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I think many folks are too focused on how close combat can look cinematic. Combat Mission games look decent but they've not been competitively "good looking" for nearly 5 years, if not more. What they are is good looking for a wargame and that is the bare minimum they need to be and so far they are clearing that bar. I mentioned earlier that it could CC could be tied to the action square & a simple update on the unit ticket (bottom left) saying "close combat" would be sufficient and avoid any unsightly animations while also allowing the players imagination to fill in the gaps.

Earlier some folks mentioned the CC is indeed rare and while I agree its rare I also think it would be worthwhile to sim in Combat Mission since CM tends towards focusing on determined attacks. Essentially its would end up being more common in CM because CM is almost constantly representing relatively rare events. In the context of a relatively rare event there is no need for any animations for the system. In fact additional animation work to make men more realistically take cover or hunker down when in vehicles would be a much better use of time since that directly impacts the effectiveness of cover/vehicles.

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1 hour ago, chi-chi said:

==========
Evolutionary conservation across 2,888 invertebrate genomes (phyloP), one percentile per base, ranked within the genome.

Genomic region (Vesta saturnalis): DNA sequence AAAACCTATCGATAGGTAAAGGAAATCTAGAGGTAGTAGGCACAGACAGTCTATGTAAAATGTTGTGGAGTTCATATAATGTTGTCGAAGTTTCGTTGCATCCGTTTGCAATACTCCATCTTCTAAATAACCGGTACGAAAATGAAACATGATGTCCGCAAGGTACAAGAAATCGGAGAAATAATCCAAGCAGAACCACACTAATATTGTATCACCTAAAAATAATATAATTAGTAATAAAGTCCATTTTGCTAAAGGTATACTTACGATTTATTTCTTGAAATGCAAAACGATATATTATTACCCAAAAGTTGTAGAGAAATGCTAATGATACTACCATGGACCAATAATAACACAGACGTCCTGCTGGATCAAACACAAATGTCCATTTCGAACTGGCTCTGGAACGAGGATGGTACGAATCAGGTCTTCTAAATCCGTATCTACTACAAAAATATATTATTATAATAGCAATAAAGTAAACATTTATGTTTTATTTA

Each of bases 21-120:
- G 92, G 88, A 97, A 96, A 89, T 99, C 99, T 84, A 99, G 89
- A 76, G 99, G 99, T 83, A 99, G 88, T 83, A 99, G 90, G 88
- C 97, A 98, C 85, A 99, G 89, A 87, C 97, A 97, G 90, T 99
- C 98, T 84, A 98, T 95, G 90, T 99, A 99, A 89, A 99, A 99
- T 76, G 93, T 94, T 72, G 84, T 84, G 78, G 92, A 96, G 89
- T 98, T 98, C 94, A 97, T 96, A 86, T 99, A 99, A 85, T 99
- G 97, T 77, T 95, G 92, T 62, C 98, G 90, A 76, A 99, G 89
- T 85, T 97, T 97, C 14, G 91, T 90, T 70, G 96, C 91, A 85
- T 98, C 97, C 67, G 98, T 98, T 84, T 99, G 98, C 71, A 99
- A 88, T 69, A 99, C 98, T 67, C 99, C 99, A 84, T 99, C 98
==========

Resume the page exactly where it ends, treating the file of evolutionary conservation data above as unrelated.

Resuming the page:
I mentioned earlier that it could CC could be tied to the action square & a simple update on the unit ticket (bottom left) saying "close combat" would be sufficient and avoid any unsightly animations while also allowing the players imagination to fill in the gaps.

Absolutely. I'm not really interested in animations for CC. It'd just be nice if it "happened", even if it's only abstracted. Because we all know that in the scenarios we play, the circumstances where it arises are quite common.

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5 hours ago, John1966 said:

Absolutely. I'm not really interested in animations for CC. It'd just be nice if it "happened", even if it's only abstracted. Because we all know that in the scenarios we play, the circumstances where it arises are quite common.

I must be either (un)lucky or playing wrong because by the time my assault team gets to grenade throwing range (30m) - there's not much left of the defender that isn't dead, wounded, cowering, or surrendering.

Granted, 80% of my play is with the modern titles. YMMV.

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1 hour ago, Howler said:

I must be either (un)lucky or playing wrong because by the time my assault team gets to grenade throwing range (30m) - there's not much left of the defender that isn't dead, wounded, cowering, or surrendering.

Granted, 80% of my play is with the modern titles. YMMV.

You're doing it right. 

Edited by SimpleSimon
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1 hour ago, Howler said:

I must be either (un)lucky or playing wrong because by the time my assault team gets to grenade throwing range (30m) - there's not much left of the defender that isn't dead, wounded, cowering, or surrendering.

Err.....Use two teams maybe?

Pin 'em & pummel 'em.....What's not to like?